“Paper to Petal” contains instructions for creating 75 paper flowers.
The Toolbox: Paint Handy; paper flowers; preventing underarm stains
- October 1, 2013 - 3:13 PM
Paint caddy averts spills
The Paint Handy is a spill-proof paint caddy that takes the place of a paint cup or miniroller tray.
The plastic caddy has an absorbent liner that soaks up paint like a sponge and then releases it with the tap of a brush’s tip or a few strokes of a roller. The liner holds the paint in place, even when the caddy is turned upside down, the manufacturer says.
An adjustable strap holds the caddy to your hand. You can even turn the caddy so it’s resting on the back of your hand, freeing your grip so you can hold on securely as you climb a ladder.
The caddy will hold about a half-quart of paint at a time. A loaded caddy can be stored for a few days in a zippered plastic bag to keep the paint from drying out, and excess paint can be scraped back into the can when you’re done.
The Paint Handy sells for $37.99 at www.painthandy.com. Shipping is extra.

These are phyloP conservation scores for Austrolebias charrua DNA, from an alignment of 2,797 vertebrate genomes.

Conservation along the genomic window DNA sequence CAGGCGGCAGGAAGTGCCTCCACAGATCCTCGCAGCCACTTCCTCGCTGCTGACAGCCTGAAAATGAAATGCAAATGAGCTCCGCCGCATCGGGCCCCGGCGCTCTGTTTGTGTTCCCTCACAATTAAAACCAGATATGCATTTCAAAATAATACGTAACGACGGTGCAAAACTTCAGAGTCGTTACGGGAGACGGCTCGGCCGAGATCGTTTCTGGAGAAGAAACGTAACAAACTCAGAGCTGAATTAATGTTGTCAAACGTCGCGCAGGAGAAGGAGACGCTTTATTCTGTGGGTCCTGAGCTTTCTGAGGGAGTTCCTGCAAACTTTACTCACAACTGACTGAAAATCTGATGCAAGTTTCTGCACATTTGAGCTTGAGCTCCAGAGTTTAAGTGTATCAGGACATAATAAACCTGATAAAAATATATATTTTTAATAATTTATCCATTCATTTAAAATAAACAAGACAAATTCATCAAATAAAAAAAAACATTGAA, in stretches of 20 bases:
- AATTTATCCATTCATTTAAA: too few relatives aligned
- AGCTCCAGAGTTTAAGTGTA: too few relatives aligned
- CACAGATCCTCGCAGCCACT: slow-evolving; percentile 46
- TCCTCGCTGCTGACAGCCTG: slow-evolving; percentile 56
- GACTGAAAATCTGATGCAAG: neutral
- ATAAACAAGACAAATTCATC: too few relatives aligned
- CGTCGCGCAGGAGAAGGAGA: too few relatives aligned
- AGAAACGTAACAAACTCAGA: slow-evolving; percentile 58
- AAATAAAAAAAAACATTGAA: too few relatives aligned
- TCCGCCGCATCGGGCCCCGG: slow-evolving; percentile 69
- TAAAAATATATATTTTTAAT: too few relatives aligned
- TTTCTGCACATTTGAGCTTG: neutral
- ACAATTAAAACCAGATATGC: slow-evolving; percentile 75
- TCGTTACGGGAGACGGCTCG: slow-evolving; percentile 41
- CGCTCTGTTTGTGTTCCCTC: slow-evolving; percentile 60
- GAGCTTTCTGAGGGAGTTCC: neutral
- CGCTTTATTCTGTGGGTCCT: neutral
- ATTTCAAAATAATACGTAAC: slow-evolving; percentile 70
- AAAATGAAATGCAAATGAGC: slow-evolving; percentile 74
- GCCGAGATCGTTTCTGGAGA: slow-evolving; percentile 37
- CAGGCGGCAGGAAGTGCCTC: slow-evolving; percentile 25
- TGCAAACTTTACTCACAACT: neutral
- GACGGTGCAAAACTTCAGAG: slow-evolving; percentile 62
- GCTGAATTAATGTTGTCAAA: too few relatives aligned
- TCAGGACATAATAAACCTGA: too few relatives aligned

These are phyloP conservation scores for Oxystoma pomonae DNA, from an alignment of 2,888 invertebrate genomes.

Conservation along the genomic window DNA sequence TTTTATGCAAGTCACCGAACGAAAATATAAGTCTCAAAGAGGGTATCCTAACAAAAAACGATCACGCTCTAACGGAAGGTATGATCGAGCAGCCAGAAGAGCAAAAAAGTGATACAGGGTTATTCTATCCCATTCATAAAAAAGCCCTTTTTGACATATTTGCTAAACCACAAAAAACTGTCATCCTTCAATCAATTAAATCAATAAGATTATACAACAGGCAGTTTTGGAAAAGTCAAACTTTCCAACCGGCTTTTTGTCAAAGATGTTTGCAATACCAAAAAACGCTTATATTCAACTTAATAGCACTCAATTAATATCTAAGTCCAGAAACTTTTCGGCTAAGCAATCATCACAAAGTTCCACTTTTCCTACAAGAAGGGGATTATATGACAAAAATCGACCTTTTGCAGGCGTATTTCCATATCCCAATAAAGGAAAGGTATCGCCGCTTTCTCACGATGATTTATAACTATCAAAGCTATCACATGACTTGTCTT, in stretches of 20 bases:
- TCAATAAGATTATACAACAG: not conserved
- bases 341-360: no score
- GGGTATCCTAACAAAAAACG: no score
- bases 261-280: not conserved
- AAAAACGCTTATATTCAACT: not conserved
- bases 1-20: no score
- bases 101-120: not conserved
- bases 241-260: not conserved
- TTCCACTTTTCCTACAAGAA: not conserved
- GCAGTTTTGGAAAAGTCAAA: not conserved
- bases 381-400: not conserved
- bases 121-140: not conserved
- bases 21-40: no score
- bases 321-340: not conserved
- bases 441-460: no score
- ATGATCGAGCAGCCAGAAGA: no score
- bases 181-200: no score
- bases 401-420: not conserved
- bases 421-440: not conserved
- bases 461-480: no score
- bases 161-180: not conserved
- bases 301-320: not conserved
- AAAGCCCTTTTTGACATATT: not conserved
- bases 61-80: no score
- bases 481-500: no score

The product is also scheduled to be on QVC.
The art of paper flowers
The art of making paper flowers has advanced considerably from the days of facial tissue pompoms.
Rebecca Thuss and Patrick Farrell, who make up the photography and design team Thuss and Farrell, share instructions for creating 75 paper flowers in their new book, “Paper to Petal” (Potter Craft, $24.99). Some are realistic, some are playful and some are artistic, but all have a character and handcrafted quality that set them apart from other artificial posies.
Thuss and Farrell provide instructions for making the flowers, along with plenty of photographic inspiration for using them to dress up a gift package, clutch in a bridal bouquet or just add a little cheer to a table.
Removing underarm stains
Q: I have several white T-shirts with colorful images on them. Even though I use antiperspirant, the underarms of the shirts are getting stained. How can I remove the stains?
A: Those stains are often a combination of perspiration and a buildup of aluminum or zinc salts from deodorant, and they can be difficult or even impossible to remove. A product called Deo-Go claims to take them out. You can order it online at www.getdeogo.com.
It’s probably a better idea to focus on preventing underarm stains. Janis Stone, a retired textiles and clothing specialist with Iowa State University, recommends rubbing a little liquid laundry detergent into the underarms of your shirts before you launder them in warm water, or soaking in a pre-soak product and warm water for 15 to 30 minutes before laundering.
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